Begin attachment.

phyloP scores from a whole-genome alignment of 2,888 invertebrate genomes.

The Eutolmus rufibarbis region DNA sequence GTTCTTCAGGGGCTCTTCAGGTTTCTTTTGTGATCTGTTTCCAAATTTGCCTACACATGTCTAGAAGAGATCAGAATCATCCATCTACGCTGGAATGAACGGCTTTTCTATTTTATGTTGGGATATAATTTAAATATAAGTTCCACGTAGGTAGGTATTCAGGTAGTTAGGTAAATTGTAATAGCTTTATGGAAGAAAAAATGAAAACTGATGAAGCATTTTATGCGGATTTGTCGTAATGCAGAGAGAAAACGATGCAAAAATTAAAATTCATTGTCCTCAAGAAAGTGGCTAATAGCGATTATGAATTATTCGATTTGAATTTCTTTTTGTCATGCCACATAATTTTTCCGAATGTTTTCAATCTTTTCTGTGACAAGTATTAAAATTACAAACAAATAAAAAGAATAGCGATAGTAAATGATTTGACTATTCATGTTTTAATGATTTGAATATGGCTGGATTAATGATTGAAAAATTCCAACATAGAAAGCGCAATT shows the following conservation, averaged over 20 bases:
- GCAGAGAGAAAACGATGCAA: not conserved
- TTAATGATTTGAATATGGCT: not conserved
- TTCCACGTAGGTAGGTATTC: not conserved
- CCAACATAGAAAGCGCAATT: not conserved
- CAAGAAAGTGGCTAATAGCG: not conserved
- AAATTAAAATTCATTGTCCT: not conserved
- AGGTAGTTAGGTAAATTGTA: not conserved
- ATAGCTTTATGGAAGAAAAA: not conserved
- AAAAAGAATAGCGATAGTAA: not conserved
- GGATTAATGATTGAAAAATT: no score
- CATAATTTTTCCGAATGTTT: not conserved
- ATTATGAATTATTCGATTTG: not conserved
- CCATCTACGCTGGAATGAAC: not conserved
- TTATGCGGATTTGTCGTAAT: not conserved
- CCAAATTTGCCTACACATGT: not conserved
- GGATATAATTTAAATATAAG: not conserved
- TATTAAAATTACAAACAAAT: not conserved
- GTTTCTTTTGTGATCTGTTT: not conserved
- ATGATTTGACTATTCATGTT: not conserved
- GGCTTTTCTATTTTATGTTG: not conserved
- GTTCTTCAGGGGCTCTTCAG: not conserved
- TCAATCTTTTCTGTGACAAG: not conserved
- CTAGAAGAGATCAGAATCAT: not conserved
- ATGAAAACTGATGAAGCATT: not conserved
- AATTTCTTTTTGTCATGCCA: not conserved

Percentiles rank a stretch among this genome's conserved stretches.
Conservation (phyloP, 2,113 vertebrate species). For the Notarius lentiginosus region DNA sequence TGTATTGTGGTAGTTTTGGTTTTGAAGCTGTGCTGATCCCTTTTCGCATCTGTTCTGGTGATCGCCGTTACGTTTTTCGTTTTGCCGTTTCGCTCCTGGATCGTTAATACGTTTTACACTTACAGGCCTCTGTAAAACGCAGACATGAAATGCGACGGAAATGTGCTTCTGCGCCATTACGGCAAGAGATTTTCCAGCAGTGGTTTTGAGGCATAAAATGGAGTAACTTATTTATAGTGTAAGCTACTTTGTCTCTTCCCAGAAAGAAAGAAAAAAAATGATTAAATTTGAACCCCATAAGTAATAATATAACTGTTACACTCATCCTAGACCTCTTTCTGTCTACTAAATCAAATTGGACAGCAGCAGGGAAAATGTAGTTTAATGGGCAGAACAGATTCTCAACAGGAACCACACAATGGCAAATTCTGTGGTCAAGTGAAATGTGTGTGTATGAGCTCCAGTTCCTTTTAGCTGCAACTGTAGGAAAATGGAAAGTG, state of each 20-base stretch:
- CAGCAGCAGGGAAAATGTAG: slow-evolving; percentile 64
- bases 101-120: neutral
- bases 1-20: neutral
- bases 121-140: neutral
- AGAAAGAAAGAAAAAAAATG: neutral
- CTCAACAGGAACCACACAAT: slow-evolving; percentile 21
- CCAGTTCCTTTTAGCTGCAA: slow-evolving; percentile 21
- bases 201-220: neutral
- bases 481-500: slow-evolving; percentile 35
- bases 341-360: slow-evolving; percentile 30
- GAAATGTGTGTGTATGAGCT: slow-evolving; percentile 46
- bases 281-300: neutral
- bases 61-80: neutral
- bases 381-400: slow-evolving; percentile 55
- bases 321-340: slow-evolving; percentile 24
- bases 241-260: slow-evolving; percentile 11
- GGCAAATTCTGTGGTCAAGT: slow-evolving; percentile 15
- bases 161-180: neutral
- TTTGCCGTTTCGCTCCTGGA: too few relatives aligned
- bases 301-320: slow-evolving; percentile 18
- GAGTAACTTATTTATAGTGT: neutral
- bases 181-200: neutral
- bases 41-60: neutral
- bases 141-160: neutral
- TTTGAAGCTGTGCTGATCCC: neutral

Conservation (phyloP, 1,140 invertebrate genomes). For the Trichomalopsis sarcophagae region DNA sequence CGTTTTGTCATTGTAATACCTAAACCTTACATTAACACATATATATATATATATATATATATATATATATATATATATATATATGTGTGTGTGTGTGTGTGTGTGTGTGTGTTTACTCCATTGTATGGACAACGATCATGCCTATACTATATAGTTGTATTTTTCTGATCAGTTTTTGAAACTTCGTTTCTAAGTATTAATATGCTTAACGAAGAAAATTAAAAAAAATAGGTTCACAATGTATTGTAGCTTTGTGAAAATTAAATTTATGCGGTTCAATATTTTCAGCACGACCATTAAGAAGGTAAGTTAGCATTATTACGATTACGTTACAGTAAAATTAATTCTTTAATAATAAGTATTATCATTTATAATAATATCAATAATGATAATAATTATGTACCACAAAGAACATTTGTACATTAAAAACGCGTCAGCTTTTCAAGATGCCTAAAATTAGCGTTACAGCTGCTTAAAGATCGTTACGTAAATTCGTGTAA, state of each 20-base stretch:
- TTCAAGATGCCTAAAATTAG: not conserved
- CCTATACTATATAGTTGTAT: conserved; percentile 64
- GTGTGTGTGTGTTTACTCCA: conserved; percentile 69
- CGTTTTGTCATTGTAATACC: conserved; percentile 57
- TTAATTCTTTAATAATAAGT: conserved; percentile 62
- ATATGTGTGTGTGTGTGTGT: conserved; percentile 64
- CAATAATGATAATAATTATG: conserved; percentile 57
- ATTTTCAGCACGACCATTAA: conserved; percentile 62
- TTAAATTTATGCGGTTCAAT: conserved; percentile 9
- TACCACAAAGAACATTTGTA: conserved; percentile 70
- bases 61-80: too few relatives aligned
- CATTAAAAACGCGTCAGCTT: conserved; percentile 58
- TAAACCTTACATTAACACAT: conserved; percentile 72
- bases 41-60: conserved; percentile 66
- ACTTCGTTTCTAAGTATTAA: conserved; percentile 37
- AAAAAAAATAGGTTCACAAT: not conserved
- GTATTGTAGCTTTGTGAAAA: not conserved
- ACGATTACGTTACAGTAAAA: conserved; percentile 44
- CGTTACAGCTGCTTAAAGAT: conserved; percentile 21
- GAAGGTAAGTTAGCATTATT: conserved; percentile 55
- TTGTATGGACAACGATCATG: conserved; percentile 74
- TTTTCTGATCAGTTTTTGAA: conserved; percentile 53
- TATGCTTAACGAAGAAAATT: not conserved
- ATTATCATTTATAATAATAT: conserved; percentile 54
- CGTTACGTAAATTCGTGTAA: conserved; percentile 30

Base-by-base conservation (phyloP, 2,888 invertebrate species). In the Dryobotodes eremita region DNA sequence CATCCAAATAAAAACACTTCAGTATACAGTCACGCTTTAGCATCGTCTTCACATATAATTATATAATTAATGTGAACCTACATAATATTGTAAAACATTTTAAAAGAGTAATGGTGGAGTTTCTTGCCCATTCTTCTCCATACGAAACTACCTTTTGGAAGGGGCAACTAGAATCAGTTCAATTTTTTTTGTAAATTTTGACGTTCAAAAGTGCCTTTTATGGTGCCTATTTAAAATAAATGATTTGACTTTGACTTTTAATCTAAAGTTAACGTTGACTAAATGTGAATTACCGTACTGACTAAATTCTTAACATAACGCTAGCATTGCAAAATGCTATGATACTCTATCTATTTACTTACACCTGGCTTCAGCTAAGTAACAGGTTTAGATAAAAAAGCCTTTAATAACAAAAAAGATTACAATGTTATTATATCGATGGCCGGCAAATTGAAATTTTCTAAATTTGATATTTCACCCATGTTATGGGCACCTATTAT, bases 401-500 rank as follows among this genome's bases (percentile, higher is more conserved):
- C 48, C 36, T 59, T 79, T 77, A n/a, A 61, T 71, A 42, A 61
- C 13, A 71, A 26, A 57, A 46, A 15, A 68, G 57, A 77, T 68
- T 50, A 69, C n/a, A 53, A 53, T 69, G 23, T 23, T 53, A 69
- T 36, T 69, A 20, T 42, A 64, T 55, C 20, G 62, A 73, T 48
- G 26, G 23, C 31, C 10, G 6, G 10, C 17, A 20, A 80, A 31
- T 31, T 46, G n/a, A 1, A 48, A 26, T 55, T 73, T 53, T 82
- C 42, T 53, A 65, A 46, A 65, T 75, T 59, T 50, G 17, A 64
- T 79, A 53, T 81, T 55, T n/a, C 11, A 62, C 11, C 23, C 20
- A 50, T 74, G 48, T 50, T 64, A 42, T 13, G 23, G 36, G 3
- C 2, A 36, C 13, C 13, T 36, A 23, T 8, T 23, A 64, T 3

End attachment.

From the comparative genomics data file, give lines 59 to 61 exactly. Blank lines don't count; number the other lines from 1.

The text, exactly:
- CGTTTTGTCATTGTAATACC: conserved; percentile 57
- TTAATTCTTTAATAATAAGT: conserved; percentile 62
- ATATGTGTGTGTGTGTGTGT: conserved; percentile 64